In North Carolina, Duke Energy has decided to eliminate offshore wind from its latest long-term energy plan, instead opting for nuclear, solar, and onshore wind. Duke Energy has also committed to closing existing power plants only when replacements are operational, in an effort to mitigate the grid instability that has plagued certain parts of the country in recent years.
All of these developments pose a threat to President Joe Biden’s goal of developing 30 gigawatts of offshore wind along the US coast by 2030, with many analysts expressing skepticism about the feasibility of achieving these targets. These targets have been partly driven by the Northeastern states’ desire to transition away from fossil fuels. For example, New York aims to power 70 percent of its grid with renewable energy by 2030.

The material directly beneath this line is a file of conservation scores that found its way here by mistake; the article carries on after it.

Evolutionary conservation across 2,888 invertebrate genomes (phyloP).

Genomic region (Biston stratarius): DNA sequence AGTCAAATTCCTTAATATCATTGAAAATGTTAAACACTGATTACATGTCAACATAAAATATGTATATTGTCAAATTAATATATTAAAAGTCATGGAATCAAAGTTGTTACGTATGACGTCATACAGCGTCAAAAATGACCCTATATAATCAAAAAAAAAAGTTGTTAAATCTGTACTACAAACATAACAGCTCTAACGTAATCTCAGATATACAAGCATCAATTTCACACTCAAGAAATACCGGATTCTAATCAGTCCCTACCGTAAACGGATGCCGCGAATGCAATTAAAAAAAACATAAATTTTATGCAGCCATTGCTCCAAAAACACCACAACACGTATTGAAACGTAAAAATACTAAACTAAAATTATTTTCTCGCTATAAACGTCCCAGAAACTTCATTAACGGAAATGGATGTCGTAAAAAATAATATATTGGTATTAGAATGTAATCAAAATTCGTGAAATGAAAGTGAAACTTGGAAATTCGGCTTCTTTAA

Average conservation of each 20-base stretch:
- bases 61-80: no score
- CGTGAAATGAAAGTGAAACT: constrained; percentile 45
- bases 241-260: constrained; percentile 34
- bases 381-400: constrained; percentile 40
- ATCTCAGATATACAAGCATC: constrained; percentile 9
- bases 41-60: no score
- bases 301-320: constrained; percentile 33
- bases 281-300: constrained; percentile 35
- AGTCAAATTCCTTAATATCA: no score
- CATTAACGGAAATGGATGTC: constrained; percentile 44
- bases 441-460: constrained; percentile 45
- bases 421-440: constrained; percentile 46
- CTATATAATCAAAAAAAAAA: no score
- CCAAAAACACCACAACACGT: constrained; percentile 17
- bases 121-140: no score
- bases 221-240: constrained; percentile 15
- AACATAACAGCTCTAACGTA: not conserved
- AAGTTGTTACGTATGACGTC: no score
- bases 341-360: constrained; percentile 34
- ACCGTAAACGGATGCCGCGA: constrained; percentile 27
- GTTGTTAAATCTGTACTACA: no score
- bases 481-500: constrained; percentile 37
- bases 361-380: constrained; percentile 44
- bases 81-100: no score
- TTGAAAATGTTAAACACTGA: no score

Despite the incentives provided by the Inflation Reduction Act (IRA), offshore wind developers argue that the IRA’s subsidies are insufficient for projects to thrive in the current environment, and they are advocating for additional concessions. The New York State Energy Research and Development Authority, which is responsible for implementing the state’s offshore wind mandate of 9 gigawatts by 2035, has cautioned that delays in deploying offshore wind could jeopardize state renewable energy targets. As a result, they have requested the New York State Department of Public Service to approve price increases for contracts with Equinor, BP, and Orsted.